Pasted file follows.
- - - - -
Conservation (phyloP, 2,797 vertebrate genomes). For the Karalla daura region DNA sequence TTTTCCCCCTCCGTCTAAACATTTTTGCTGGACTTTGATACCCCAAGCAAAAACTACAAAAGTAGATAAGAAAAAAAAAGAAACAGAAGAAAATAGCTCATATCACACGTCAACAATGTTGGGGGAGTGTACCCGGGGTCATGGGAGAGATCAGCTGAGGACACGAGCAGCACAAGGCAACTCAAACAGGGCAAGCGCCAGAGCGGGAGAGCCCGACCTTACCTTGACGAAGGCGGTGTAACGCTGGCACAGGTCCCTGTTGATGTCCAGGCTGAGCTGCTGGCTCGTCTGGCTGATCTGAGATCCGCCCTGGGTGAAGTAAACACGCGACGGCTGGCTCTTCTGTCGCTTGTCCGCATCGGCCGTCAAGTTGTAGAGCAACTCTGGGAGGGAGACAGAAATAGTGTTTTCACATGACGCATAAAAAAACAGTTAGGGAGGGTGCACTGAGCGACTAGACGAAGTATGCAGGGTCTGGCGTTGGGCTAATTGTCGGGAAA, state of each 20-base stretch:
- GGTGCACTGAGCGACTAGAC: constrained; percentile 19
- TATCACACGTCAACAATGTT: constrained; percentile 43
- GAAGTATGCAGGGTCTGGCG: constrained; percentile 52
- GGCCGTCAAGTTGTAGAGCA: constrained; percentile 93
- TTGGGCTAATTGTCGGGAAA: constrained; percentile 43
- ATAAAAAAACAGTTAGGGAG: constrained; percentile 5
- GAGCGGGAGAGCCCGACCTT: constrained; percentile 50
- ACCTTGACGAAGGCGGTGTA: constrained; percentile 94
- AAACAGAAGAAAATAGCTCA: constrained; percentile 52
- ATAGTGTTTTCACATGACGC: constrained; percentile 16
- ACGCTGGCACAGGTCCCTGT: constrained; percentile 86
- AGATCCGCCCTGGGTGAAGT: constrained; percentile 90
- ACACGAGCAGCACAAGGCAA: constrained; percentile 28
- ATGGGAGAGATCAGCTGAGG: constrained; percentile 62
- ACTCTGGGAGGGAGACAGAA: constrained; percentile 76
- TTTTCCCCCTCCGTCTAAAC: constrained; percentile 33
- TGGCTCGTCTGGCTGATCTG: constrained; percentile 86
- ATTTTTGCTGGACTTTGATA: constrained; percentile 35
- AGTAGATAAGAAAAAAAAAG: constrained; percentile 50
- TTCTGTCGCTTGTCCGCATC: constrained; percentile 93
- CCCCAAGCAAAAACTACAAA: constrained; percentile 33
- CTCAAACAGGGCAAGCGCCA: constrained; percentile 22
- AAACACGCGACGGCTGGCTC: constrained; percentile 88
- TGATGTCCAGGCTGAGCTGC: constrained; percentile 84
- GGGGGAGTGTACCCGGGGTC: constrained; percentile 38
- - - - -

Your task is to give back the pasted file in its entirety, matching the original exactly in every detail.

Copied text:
Conservation (phyloP, 2,797 vertebrate genomes). For the Karalla daura region DNA sequence TTTTCCCCCTCCGTCTAAACATTTTTGCTGGACTTTGATACCCCAAGCAAAAACTACAAAAGTAGATAAGAAAAAAAAAGAAACAGAAGAAAATAGCTCATATCACACGTCAACAATGTTGGGGGAGTGTACCCGGGGTCATGGGAGAGATCAGCTGAGGACACGAGCAGCACAAGGCAACTCAAACAGGGCAAGCGCCAGAGCGGGAGAGCCCGACCTTACCTTGACGAAGGCGGTGTAACGCTGGCACAGGTCCCTGTTGATGTCCAGGCTGAGCTGCTGGCTCGTCTGGCTGATCTGAGATCCGCCCTGGGTGAAGTAAACACGCGACGGCTGGCTCTTCTGTCGCTTGTCCGCATCGGCCGTCAAGTTGTAGAGCAACTCTGGGAGGGAGACAGAAATAGTGTTTTCACATGACGCATAAAAAAACAGTTAGGGAGGGTGCACTGAGCGACTAGACGAAGTATGCAGGGTCTGGCGTTGGGCTAATTGTCGGGAAA, state of each 20-base stretch:
- GGTGCACTGAGCGACTAGAC: constrained; percentile 19
- TATCACACGTCAACAATGTT: constrained; percentile 43
- GAAGTATGCAGGGTCTGGCG: constrained; percentile 52
- GGCCGTCAAGTTGTAGAGCA: constrained; percentile 93
- TTGGGCTAATTGTCGGGAAA: constrained; percentile 43
- ATAAAAAAACAGTTAGGGAG: constrained; percentile 5
- GAGCGGGAGAGCCCGACCTT: constrained; percentile 50
- ACCTTGACGAAGGCGGTGTA: constrained; percentile 94
- AAACAGAAGAAAATAGCTCA: constrained; percentile 52
- ATAGTGTTTTCACATGACGC: constrained; percentile 16
- ACGCTGGCACAGGTCCCTGT: constrained; percentile 86
- AGATCCGCCCTGGGTGAAGT: constrained; percentile 90
- ACACGAGCAGCACAAGGCAA: constrained; percentile 28
- ATGGGAGAGATCAGCTGAGG: constrained; percentile 62
- ACTCTGGGAGGGAGACAGAA: constrained; percentile 76
- TTTTCCCCCTCCGTCTAAAC: constrained; percentile 33
- TGGCTCGTCTGGCTGATCTG: constrained; percentile 86
- ATTTTTGCTGGACTTTGATA: constrained; percentile 35
- AGTAGATAAGAAAAAAAAAG: constrained; percentile 50
- TTCTGTCGCTTGTCCGCATC: constrained; percentile 93
- CCCCAAGCAAAAACTACAAA: constrained; percentile 33
- CTCAAACAGGGCAAGCGCCA: constrained; percentile 22
- AAACACGCGACGGCTGGCTC: constrained; percentile 88
- TGATGTCCAGGCTGAGCTGC: constrained; percentile 84
- GGGGGAGTGTACCCGGGGTC: constrained; percentile 38